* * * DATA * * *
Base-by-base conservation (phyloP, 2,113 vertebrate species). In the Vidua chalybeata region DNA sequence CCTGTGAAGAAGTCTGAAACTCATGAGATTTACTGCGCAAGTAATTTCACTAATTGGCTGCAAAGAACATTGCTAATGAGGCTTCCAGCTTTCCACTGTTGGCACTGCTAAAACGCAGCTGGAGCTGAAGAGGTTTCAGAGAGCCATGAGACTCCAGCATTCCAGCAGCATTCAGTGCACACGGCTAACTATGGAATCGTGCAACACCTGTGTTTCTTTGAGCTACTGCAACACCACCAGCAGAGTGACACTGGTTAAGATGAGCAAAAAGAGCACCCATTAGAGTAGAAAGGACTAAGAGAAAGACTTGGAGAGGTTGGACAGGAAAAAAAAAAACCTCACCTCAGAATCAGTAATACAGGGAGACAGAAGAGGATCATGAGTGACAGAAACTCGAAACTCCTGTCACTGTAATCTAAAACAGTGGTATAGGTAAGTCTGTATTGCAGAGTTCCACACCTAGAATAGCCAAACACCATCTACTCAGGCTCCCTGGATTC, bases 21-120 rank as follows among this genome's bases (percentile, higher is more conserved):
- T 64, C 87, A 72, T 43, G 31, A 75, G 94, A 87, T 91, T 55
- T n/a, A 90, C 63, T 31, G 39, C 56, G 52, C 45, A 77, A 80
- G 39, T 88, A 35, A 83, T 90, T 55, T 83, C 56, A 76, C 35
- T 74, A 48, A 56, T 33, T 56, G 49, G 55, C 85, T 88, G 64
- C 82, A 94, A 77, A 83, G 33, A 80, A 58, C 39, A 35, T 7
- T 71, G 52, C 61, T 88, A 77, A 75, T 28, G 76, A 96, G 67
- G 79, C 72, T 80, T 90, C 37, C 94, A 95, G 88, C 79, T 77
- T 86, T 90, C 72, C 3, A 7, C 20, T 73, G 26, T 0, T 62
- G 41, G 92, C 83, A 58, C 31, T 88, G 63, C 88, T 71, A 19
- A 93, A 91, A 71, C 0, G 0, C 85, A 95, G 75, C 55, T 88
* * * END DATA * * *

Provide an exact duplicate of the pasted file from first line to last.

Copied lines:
Base-by-base conservation (phyloP, 2,113 vertebrate species). In the Vidua chalybeata region DNA sequence CCTGTGAAGAAGTCTGAAACTCATGAGATTTACTGCGCAAGTAATTTCACTAATTGGCTGCAAAGAACATTGCTAATGAGGCTTCCAGCTTTCCACTGTTGGCACTGCTAAAACGCAGCTGGAGCTGAAGAGGTTTCAGAGAGCCATGAGACTCCAGCATTCCAGCAGCATTCAGTGCACACGGCTAACTATGGAATCGTGCAACACCTGTGTTTCTTTGAGCTACTGCAACACCACCAGCAGAGTGACACTGGTTAAGATGAGCAAAAAGAGCACCCATTAGAGTAGAAAGGACTAAGAGAAAGACTTGGAGAGGTTGGACAGGAAAAAAAAAAACCTCACCTCAGAATCAGTAATACAGGGAGACAGAAGAGGATCATGAGTGACAGAAACTCGAAACTCCTGTCACTGTAATCTAAAACAGTGGTATAGGTAAGTCTGTATTGCAGAGTTCCACACCTAGAATAGCCAAACACCATCTACTCAGGCTCCCTGGATTC, bases 21-120 rank as follows among this genome's bases (percentile, higher is more conserved):
- T 64, C 87, A 72, T 43, G 31, A 75, G 94, A 87, T 91, T 55
- T n/a, A 90, C 63, T 31, G 39, C 56, G 52, C 45, A 77, A 80
- G 39, T 88, A 35, A 83, T 90, T 55, T 83, C 56, A 76, C 35
- T 74, A 48, A 56, T 33, T 56, G 49, G 55, C 85, T 88, G 64
- C 82, A 94, A 77, A 83, G 33, A 80, A 58, C 39, A 35, T 7
- T 71, G 52, C 61, T 88, A 77, A 75, T 28, G 76, A 96, G 67
- G 79, C 72, T 80, T 90, C 37, C 94, A 95, G 88, C 79, T 77
- T 86, T 90, C 72, C 3, A 7, C 20, T 73, G 26, T 0, T 62
- G 41, G 92, C 83, A 58, C 31, T 88, G 63, C 88, T 71, A 19
- A 93, A 91, A 71, C 0, G 0, C 85, A 95, G 75, C 55, T 88